The Ordainers wasted no time. Three days after Edward issued his instructions, six preliminary ordinances were drafted at the house of the Carmelites in the city of London and presented to the king. Although these would later be incorporated into the New Ordinances a year later, they demanded the ongoing protection of the liberties of the Church, that the Ordainers base themselves in London under the protection of the king and the the mayor and alderman of the city were to have access to the records of the exchequer and chancery. No stone was to be left unturned. The king was not to gift land, revenues, wardships and marriages without the Ordainers express approval; revenues from the custom duties were to be paid directly to the exchequer and not to the king’s household cutting off his financial independence; foreign merchants who had profited from the custom duties since 1307 should be arrested and their goods seized until they had accounted to the exchequer; and finally, that Edward uphold Magna Carta in its full form. It was not a good omen as control over the king’s household was handed over and prised open for review. Nevertheless, Edward strategically delayed giving his consent until 2 August, some four-and-a-half months after he first received the parliamentary petition. In doing so he was able to make key appointments and place his supporters around him when he could tell he needed them most.
On 20 March, while Parliament remained in session until 12 April, twenty-one ordainers were duly elected, the composition of which was a fair balance between ardent reformers and those more sympathetic to the king. The nineteen bishops who attended parliament elected the earls of Lincoln and Pembroke as the first two ordainers. Of the twelve earls at Westminster they elected two bishops, Ralph Baldock and Simon of Ghent. These four then together elected two barons, Hugh de Veer and William le Marshall. The six subsequently elected the remaining fifteen of their body, which included Robert Winchelsey, the Archbishop of Canterbury, the bishops of Salisbury Chichester, Norwich, St David’s and Llandaff. Of the earls, Gloucester, Lancaster, Hereford, Arundel and Warwick each found a seat, with the barons Robert fitz Roger, Hugh de Courtenany, William Martin and John Gray. Of the remaining earls, Surrey and Oxford, the latter who was a political nonentity during Edward’s reign, were not elected; nor unsurprisingly was the king’s lover and favourite, Piers Gaveston, Earl of Cornwall.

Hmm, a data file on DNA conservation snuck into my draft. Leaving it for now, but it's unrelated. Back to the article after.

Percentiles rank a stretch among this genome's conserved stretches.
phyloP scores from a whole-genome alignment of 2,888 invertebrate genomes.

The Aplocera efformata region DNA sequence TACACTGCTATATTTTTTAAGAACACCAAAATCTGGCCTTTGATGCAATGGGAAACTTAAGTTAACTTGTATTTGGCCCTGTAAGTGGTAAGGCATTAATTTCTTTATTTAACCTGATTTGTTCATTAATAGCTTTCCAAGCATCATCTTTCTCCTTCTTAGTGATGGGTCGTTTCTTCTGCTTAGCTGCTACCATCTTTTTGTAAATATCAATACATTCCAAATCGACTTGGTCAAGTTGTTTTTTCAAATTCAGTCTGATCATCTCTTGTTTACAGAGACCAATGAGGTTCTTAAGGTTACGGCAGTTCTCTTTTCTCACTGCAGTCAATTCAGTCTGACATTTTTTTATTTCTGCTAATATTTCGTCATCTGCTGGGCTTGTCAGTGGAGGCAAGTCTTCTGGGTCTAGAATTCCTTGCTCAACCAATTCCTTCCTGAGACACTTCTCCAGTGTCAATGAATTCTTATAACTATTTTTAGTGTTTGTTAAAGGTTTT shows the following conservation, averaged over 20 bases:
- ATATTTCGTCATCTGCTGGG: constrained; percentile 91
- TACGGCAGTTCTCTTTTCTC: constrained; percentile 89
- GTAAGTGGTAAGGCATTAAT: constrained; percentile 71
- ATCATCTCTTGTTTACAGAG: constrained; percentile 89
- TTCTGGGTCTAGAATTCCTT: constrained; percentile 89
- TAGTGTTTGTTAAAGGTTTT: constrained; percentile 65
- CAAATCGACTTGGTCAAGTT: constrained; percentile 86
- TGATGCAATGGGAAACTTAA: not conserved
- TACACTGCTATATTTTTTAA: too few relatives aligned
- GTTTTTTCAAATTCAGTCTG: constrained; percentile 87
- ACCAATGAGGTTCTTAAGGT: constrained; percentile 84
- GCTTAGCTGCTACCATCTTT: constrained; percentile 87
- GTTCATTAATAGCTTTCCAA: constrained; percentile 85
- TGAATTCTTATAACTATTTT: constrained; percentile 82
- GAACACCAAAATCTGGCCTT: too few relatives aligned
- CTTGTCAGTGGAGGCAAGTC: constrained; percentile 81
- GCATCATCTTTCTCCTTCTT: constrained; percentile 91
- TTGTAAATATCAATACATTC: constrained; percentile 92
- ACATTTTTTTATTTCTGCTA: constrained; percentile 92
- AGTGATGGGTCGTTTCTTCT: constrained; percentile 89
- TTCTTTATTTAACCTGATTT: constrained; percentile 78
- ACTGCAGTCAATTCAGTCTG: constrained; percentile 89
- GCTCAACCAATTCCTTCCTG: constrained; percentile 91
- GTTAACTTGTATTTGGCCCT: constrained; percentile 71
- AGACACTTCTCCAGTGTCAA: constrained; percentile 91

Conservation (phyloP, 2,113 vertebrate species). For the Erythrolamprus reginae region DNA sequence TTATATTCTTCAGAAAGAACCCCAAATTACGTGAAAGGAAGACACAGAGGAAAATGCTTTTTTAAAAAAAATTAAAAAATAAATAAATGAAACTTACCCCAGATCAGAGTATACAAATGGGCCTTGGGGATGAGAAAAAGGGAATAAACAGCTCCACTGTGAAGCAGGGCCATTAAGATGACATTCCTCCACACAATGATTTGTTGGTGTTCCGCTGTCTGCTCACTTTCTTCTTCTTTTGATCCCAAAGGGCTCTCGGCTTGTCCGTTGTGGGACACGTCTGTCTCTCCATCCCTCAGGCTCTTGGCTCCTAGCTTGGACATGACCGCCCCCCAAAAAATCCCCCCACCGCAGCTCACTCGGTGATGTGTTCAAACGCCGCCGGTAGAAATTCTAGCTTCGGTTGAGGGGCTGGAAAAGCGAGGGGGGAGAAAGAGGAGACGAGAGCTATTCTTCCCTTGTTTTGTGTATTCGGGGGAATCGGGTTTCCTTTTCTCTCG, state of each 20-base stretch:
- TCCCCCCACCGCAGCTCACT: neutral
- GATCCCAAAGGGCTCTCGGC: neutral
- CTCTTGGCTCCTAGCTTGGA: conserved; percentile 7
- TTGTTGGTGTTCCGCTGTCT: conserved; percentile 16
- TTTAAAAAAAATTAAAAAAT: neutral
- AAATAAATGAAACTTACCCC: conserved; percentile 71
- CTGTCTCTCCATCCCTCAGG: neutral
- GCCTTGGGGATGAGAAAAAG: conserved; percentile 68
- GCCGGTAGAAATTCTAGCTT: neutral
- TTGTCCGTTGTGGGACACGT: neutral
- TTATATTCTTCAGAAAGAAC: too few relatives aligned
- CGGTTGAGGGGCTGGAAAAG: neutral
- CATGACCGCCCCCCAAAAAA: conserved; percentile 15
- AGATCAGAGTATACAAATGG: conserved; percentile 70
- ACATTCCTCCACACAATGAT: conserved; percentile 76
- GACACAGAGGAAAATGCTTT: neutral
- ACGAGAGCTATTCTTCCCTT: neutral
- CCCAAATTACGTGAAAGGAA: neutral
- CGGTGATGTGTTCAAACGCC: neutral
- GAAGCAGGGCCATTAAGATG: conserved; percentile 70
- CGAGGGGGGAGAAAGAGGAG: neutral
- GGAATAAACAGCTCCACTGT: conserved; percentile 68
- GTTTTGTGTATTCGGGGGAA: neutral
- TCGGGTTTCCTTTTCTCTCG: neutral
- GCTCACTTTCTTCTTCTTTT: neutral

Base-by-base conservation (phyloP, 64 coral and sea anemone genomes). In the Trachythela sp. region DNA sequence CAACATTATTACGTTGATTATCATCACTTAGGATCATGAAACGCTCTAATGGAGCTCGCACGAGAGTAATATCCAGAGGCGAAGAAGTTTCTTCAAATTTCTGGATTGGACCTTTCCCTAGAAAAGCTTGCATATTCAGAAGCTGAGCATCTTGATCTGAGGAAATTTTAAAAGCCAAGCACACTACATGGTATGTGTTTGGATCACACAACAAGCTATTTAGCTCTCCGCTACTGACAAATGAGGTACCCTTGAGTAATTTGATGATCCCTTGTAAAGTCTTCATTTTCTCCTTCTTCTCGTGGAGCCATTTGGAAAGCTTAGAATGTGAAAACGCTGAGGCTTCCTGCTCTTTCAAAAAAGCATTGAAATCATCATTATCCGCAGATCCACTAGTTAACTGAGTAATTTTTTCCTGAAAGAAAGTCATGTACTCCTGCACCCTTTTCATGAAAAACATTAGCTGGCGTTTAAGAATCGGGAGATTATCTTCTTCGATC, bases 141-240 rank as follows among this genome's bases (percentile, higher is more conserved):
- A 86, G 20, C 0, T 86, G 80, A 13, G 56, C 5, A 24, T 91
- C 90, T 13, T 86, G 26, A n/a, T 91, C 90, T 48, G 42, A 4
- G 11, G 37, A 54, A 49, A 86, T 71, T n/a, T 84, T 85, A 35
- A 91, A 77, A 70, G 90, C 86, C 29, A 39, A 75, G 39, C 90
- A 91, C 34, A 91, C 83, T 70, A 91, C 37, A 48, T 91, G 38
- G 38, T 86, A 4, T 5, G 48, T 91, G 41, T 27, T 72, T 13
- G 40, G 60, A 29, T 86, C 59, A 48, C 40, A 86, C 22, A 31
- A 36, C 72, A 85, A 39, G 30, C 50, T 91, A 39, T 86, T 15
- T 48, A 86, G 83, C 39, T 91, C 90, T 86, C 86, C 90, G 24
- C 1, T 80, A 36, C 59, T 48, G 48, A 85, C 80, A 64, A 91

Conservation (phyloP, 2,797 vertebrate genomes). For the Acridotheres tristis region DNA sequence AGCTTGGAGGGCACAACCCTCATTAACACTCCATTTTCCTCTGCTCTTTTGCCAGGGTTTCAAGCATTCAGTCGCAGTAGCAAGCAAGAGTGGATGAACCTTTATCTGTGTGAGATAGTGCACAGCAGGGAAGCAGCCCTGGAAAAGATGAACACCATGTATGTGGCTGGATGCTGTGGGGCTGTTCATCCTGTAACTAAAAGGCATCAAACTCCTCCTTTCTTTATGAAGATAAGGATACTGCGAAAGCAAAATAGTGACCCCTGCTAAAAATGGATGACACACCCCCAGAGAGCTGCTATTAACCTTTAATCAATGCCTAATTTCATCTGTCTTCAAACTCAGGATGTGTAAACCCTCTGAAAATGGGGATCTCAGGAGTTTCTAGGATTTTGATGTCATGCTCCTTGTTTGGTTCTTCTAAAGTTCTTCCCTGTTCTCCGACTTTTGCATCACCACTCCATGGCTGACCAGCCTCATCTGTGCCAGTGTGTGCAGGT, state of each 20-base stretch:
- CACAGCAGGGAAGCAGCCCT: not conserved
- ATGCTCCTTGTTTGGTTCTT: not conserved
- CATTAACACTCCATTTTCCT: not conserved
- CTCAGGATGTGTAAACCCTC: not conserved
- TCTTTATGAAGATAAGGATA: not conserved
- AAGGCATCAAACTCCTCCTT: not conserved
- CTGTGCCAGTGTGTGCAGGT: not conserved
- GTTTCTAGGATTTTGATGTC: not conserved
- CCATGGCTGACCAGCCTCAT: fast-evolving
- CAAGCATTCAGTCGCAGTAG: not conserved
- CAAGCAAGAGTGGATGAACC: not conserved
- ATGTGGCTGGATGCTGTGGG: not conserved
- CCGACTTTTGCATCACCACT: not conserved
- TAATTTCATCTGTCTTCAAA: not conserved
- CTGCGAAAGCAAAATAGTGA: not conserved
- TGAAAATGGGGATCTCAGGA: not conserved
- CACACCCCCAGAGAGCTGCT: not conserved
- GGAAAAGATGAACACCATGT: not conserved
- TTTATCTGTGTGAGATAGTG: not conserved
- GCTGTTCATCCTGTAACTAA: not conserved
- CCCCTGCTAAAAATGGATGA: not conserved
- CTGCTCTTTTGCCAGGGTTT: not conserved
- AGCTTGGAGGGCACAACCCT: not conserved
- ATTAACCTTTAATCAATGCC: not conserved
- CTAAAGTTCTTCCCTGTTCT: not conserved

As the body of ordainers was constituted and their work became real, Edward was clearly frustrated by these forced concessions and the manner in which they had been granted. On 11 May, in a defiant mood, he had the Bishop of Chichester replaced as chancellor with his long-term ally and treasurer, Walter Reynolds, Bishop of Worcester. Reynolds, in turn, was backfilled as treasurer by John Sandale. The king was testing the waters, for by this date the preliminary ordinances had not yet been formally granted by the crown, who only did so on 2 August. Edward was, in other words, technically free to make the appointment without first seeking approval from the new body of Lords Ordainer. Nevertheless, it rattled the body, which distrusted the king’s intent and only hardened their already enflamed resolve to bring him to heel.
While the Lord Ordainers busied themselves for the next year with the work of reform, Edward sought to distract both himself and his court by raising a long overdue military campaign against Scotland. Edward hoped that a concerted campaign north of the border could either slow down the work of the ordainers, who had until 29 September 1311 to complete their commission, or give the king distance from them. Taking a modestly sized army of 4,700 knights, infantry and archers, the king headed with Piers Gaveston and the earls of Gloucester, Surrey and Richmond across into Scotland, leaving the Earl of Lincoln as his regent. Lancaster, Hereford, Pembroke and Warwick all refused to attend, focusing instead they said on their work as ordainers, now undertaken in London, as the king knew all too well. Instead each sent the minimum number of men they were legally obliged to muster, which amounted to five knights’ fees each, and eight in the case of Lancaster. Success for Edward in Scotland was not something they openly relished, as it would give him a renewed platform on which to challenge any reform of his household or government more widely. The zeal for political revision was so great that Hereford, Pembroke and Warwick, all of whom had lands to lose in Scotland, preferred to stay south.